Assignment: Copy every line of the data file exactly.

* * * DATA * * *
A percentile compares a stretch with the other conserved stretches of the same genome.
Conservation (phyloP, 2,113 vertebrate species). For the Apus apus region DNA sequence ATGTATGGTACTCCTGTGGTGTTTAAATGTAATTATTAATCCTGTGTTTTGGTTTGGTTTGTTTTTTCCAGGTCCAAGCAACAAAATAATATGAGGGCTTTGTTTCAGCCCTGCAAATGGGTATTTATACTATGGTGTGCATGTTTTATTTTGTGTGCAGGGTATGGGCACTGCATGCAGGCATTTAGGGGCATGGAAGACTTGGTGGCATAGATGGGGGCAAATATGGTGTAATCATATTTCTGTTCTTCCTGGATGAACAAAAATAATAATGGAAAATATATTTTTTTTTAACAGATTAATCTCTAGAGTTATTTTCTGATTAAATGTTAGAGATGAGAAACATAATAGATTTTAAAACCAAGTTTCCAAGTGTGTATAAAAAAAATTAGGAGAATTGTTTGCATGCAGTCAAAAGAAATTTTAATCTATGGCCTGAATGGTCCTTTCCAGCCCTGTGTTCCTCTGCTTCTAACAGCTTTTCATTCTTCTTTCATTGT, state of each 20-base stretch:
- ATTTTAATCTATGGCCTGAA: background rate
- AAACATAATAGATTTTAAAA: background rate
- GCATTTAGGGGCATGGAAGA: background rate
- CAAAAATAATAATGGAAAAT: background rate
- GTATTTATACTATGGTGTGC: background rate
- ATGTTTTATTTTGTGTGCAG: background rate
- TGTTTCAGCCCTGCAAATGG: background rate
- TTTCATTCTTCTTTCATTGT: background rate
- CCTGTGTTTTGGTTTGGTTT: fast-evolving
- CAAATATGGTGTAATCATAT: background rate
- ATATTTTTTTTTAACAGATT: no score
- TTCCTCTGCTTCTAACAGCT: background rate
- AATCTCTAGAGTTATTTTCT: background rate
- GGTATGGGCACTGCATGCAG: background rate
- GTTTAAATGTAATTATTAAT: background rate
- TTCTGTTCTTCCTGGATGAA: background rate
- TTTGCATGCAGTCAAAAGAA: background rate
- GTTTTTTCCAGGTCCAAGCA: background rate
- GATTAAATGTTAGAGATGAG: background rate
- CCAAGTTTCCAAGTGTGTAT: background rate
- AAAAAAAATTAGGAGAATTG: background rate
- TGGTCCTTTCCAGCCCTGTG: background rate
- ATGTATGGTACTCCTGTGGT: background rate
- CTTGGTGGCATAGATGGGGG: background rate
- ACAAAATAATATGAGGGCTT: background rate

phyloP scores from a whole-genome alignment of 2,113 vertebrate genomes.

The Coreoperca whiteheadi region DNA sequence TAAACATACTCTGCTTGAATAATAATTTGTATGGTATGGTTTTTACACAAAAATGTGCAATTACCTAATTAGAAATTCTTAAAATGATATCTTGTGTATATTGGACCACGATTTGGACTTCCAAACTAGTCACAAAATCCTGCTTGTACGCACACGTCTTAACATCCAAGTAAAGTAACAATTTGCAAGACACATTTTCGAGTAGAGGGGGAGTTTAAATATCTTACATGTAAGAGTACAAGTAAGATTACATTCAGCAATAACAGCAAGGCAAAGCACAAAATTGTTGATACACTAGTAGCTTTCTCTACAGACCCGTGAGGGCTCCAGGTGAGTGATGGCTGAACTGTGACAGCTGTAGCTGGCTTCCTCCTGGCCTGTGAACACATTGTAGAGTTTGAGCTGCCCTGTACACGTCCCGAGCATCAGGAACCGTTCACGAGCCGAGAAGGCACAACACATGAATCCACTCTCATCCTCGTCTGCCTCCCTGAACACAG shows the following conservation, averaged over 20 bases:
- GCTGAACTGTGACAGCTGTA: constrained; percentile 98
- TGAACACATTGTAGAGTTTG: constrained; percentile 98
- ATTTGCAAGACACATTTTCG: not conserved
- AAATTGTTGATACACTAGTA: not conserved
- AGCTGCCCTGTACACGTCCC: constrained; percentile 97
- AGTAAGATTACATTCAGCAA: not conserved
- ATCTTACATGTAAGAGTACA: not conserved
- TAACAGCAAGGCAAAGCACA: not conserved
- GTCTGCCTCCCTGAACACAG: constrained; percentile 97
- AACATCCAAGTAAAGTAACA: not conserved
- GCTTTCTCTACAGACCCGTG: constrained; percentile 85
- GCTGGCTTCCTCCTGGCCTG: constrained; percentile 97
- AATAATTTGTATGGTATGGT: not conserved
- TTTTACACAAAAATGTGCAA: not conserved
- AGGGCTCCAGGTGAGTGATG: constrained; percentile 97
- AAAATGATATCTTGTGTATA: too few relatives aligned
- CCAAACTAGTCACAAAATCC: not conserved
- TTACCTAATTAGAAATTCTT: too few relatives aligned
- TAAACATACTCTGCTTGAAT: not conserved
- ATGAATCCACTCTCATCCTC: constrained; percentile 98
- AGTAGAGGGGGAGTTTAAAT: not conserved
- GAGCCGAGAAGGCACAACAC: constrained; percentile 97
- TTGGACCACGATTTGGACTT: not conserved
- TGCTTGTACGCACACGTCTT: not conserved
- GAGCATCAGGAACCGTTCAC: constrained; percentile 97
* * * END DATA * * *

A percentile compares a stretch with the other conserved stretches of the same genome.
Conservation (phyloP, 2,113 vertebrate species). For the Apus apus region DNA sequence ATGTATGGTACTCCTGTGGTGTTTAAATGTAATTATTAATCCTGTGTTTTGGTTTGGTTTGTTTTTTCCAGGTCCAAGCAACAAAATAATATGAGGGCTTTGTTTCAGCCCTGCAAATGGGTATTTATACTATGGTGTGCATGTTTTATTTTGTGTGCAGGGTATGGGCACTGCATGCAGGCATTTAGGGGCATGGAAGACTTGGTGGCATAGATGGGGGCAAATATGGTGTAATCATATTTCTGTTCTTCCTGGATGAACAAAAATAATAATGGAAAATATATTTTTTTTTAACAGATTAATCTCTAGAGTTATTTTCTGATTAAATGTTAGAGATGAGAAACATAATAGATTTTAAAACCAAGTTTCCAAGTGTGTATAAAAAAAATTAGGAGAATTGTTTGCATGCAGTCAAAAGAAATTTTAATCTATGGCCTGAATGGTCCTTTCCAGCCCTGTGTTCCTCTGCTTCTAACAGCTTTTCATTCTTCTTTCATTGT, state of each 20-base stretch:
- ATTTTAATCTATGGCCTGAA: background rate
- AAACATAATAGATTTTAAAA: background rate
- GCATTTAGGGGCATGGAAGA: background rate
- CAAAAATAATAATGGAAAAT: background rate
- GTATTTATACTATGGTGTGC: background rate
- ATGTTTTATTTTGTGTGCAG: background rate
- TGTTTCAGCCCTGCAAATGG: background rate
- TTTCATTCTTCTTTCATTGT: background rate
- CCTGTGTTTTGGTTTGGTTT: fast-evolving
- CAAATATGGTGTAATCATAT: background rate
- ATATTTTTTTTTAACAGATT: no score
- TTCCTCTGCTTCTAACAGCT: background rate
- AATCTCTAGAGTTATTTTCT: background rate
- GGTATGGGCACTGCATGCAG: background rate
- GTTTAAATGTAATTATTAAT: background rate
- TTCTGTTCTTCCTGGATGAA: background rate
- TTTGCATGCAGTCAAAAGAA: background rate
- GTTTTTTCCAGGTCCAAGCA: background rate
- GATTAAATGTTAGAGATGAG: background rate
- CCAAGTTTCCAAGTGTGTAT: background rate
- AAAAAAAATTAGGAGAATTG: background rate
- TGGTCCTTTCCAGCCCTGTG: background rate
- ATGTATGGTACTCCTGTGGT: background rate
- CTTGGTGGCATAGATGGGGG: background rate
- ACAAAATAATATGAGGGCTT: background rate

phyloP scores from a whole-genome alignment of 2,113 vertebrate genomes.

The Coreoperca whiteheadi region DNA sequence TAAACATACTCTGCTTGAATAATAATTTGTATGGTATGGTTTTTACACAAAAATGTGCAATTACCTAATTAGAAATTCTTAAAATGATATCTTGTGTATATTGGACCACGATTTGGACTTCCAAACTAGTCACAAAATCCTGCTTGTACGCACACGTCTTAACATCCAAGTAAAGTAACAATTTGCAAGACACATTTTCGAGTAGAGGGGGAGTTTAAATATCTTACATGTAAGAGTACAAGTAAGATTACATTCAGCAATAACAGCAAGGCAAAGCACAAAATTGTTGATACACTAGTAGCTTTCTCTACAGACCCGTGAGGGCTCCAGGTGAGTGATGGCTGAACTGTGACAGCTGTAGCTGGCTTCCTCCTGGCCTGTGAACACATTGTAGAGTTTGAGCTGCCCTGTACACGTCCCGAGCATCAGGAACCGTTCACGAGCCGAGAAGGCACAACACATGAATCCACTCTCATCCTCGTCTGCCTCCCTGAACACAG shows the following conservation, averaged over 20 bases:
- GCTGAACTGTGACAGCTGTA: constrained; percentile 98
- TGAACACATTGTAGAGTTTG: constrained; percentile 98
- ATTTGCAAGACACATTTTCG: not conserved
- AAATTGTTGATACACTAGTA: not conserved
- AGCTGCCCTGTACACGTCCC: constrained; percentile 97
- AGTAAGATTACATTCAGCAA: not conserved
- ATCTTACATGTAAGAGTACA: not conserved
- TAACAGCAAGGCAAAGCACA: not conserved
- GTCTGCCTCCCTGAACACAG: constrained; percentile 97
- AACATCCAAGTAAAGTAACA: not conserved
- GCTTTCTCTACAGACCCGTG: constrained; percentile 85
- GCTGGCTTCCTCCTGGCCTG: constrained; percentile 97
- AATAATTTGTATGGTATGGT: not conserved
- TTTTACACAAAAATGTGCAA: not conserved
- AGGGCTCCAGGTGAGTGATG: constrained; percentile 97
- AAAATGATATCTTGTGTATA: too few relatives aligned
- CCAAACTAGTCACAAAATCC: not conserved
- TTACCTAATTAGAAATTCTT: too few relatives aligned
- TAAACATACTCTGCTTGAAT: not conserved
- ATGAATCCACTCTCATCCTC: constrained; percentile 98
- AGTAGAGGGGGAGTTTAAAT: not conserved
- GAGCCGAGAAGGCACAACAC: constrained; percentile 97
- TTGGACCACGATTTGGACTT: not conserved
- TGCTTGTACGCACACGTCTT: not conserved
- GAGCATCAGGAACCGTTCAC: constrained; percentile 97